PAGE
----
Direct Action: Memoirs of an Urban Guerrilla
By Ann Hansen (Between the Lines/AK Press, 2002)
Paperback/493pp/No price given/ISBN 1 902593 48 0
This book is a must-read for anyone with an interest in revolutionary anarchist praxis. The author, Ann Hansen, writes of her involvement in the Canadian urban guerrilla group 'Direct Action', evoking an era of daring possibility through superb prose.
In the early 1980s the Canadian political scene had fully awakened to the ecological and nuclear devastation threatening vast areas of its pristine wilderness. In Vancouver, British Columbia, thousands flocked to demonstrations and rallies in a vain attempt to prevent the collusion of capitalism and the state in exploiting these natural resources. Against this background of protest and a strong punk counterculture in the city, a determined group of anarchist idealists decided to push the struggle in a more militant direction, hoping that their actions would inspire others to build a revolutionary movement capable of taking apart the prevailing structures of power.
This book is the story of Direct Action - a small urban guerrilla group whose dramatic acts of economic sabotage gave them world-wide notoriety. Their struggle was relatively short-lived. The headline grabbing bombings of the Cheekeye-Dunsmuir hydro-electric power line on Vancouver Island, and Litton systems plant in Toronto (where Cruise missile components were being built) succeeded in focusing the full resources of police investigation and surveillance on their activities. Despite being largely underground, the group were ambushed and captured on their way to a weekly shooting practice session near the town of Squamish less than one year after the group began. The 'Squamish Five', as they became known, were later tried and sentenced to between ten years and life for their actions.
Ann Hansen, the author of this book, was one of the founders of the group, and the book is testament to her unswerving political beliefs. She began on the path to urban guerrilladom whilst living in Germany and becoming involved in the support of the Red Army Faction, whose militancy and ideals she greatly admired. However, aware that Europe was far ahead in the field of militant resistance, she opted to return to her native Canada in the hope of building a guerrilla movement there. She moved to Vancouver, finding political community in the vibrant counterculture of activists inhabiting the city. In a relatively liberal nation-state, mass popular protest had crystallised around a number of ecological and anti-nuclear issues. The imminent testing of American cruise missiles on Canadian soil had created a movement of outraged opposition, yet for all the rallies, it had achieved very little. Hansen documents the gradual coalescence of the 'Direct Action' group from a few individuals seeking to move beyond single-issue campaigns and protest tactics into more militant and revolutionary acts of defiance. She met up with Brent Taylor and Doug Stewart through the Vancouver political scene, and the three were later joined by Gerry Hannah and Julie Belmas from the punk counterculture. In contrast to the mainstream peace and environmental groups, Direct Action was anarchist, anti-capitalist and eco-feminist from its inception; politics which consciously informed their actions: "We're not just opposed to pollution, nuclear technology and all that stuff. We're opposed to the entire lifestyle and values of this society." (p. 65)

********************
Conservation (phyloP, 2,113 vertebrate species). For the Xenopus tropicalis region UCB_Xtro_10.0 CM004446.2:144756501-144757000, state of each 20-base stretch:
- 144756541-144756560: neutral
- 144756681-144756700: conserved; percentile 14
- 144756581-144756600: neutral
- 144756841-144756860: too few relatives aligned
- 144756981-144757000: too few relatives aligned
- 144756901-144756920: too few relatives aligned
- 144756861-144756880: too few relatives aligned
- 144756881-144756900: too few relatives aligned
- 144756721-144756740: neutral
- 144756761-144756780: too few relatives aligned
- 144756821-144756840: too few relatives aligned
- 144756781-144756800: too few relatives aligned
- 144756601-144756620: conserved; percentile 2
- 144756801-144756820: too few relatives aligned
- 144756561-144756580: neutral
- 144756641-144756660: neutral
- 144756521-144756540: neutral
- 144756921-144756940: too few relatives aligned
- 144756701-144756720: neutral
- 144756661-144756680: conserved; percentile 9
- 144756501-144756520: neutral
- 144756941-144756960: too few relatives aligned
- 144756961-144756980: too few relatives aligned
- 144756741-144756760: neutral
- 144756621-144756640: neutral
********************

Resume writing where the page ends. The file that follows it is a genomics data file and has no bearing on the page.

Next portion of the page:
This rejection is very evident in the complete lifestyle of resistance led by the group. Clearly (and rightly!) proud of their blagging, scamming, robbing and other nefarious activities, Hansen writes extensively of their many excursions into petty crime. This countercultural lifestyle was blatantly lived for its own ends - and Hansen admits they were a little obsessed with theft. Yet these activities were also critical to prepare for their political actions - obtaining the necessary cars, cash, false ID and dynamite needed to go underground and undertake uncompromising acts of sabotage. Of this time Hansen writes: "I loved the excitement of our lives during those months. I would wake up in the morning never knowing exactly what new adventure the day would bring." (p. 48) This reminds us of the way in which many urban guerrillas have ended up getting caught. Although it wasn't what got Direct Action nicked, many underground groups have been caught through their unrelated (and often completely gratuitous) excursions into shoplifting or other similar petty crime. As some people are fond of saying, "If you going to break the big laws, don't break the small ones!"